Council pushes to make County wine capital Featured

Bottle of wine poured into glassROCKVILLE — A proposed County Council zoning change could make it easier for Montgomery County to become the winery capital of the East Coast – at least that what some council members hope.

On Tuesday farmers and small grape growers spoke in support of Zoning Text Amendment 18-03, which would loosen regulations in the County’s agricultural reserve in hopes to facilitate the expansion of wineries, breweries and distilleries.

ZTA 18-03, which Council members Hans Riemer (D-at large) and Craig Rice (D-3) are lead co-sponsors on, would amend the County’s current zoning regulations to allow for distilleries, breweries and cideries. While wineries are currently allowed under current County zoning laws in the agricultural reserve, other alcohol production facilities are not.

“The proposed ZTA is important to our success because it brings clarity to what is currently a confusing and burdening zoning code,” said Poolesville farmer Robert Butz.

In addition the ZTA would make wineries and other alcohol production facilities more accessible to customers and tourists, as it would repeal and amend restrictions on tasting rooms and the sale of food. In addition, the ZTA would allow alcohol producers in the agricultural reserve to host up to nine events a year with 300 people or more as a way to attract businesses that may want to plan employee retreats and events in the County.

“The intent of this, that Council member Riemer and I came up with, is to really allow for our farmers to have some diversity in terms of what they’re providing,” Rice said. “Not to turn the agricultural reserve into something that it wasn’t meant to be.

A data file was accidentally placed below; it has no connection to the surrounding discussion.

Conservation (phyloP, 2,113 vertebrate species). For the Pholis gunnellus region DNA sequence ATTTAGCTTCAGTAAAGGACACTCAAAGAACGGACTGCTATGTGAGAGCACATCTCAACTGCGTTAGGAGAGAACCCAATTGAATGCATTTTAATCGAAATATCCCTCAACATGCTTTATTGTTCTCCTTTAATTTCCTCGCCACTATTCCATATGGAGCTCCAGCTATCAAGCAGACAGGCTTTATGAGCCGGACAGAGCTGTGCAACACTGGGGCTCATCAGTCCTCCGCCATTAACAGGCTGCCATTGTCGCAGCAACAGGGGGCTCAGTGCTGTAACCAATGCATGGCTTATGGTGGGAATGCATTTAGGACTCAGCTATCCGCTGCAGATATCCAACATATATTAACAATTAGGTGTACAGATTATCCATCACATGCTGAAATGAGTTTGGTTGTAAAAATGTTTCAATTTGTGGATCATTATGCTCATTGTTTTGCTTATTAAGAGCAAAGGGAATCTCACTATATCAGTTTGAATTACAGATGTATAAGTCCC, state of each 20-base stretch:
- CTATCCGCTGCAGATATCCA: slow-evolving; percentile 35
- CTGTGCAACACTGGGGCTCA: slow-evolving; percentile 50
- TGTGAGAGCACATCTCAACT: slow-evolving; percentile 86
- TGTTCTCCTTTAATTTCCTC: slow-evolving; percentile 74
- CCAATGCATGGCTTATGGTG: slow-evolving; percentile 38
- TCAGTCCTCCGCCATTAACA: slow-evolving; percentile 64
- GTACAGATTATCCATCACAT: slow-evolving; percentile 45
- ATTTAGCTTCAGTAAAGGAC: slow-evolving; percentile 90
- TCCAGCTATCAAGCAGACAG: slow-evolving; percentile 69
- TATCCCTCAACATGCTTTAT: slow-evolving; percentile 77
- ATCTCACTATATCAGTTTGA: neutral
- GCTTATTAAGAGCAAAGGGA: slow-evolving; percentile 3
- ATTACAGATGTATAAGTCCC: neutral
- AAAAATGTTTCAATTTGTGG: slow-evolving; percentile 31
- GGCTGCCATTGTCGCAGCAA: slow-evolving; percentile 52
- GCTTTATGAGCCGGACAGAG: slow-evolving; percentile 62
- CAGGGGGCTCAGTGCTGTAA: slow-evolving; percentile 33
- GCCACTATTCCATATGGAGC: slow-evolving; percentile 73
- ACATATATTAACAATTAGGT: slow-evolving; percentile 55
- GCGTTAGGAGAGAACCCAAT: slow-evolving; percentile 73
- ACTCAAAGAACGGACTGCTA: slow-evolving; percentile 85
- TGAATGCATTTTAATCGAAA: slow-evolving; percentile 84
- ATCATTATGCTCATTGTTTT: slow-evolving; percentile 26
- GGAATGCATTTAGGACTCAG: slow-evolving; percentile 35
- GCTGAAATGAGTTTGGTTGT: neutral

Most of those who spoke on Tuesday, testified in favor of the ZTA, as a way to give farmers and small wineries a chance to expand their business without hurting the County’s agricultural reserve.

Although, one resident testified against the bill, saying he worried about the proliferation of alcohol production in the agricultural reserve creating a safety risk for drivers who will drink and drive through the rural country roads.

“More alcohol production and accompanying tasting and driving will inevitably lead to an increase in alcohol-impaired driving on winding country roads that are shared by large farm equipment, horse trailers and bicyclists,” said James Brown of the Sugarloaf Citizens Association.

The Planning, Housing and Economic Development Committee is scheduled to take ZTA 18-03 up during its meeting on June 11.



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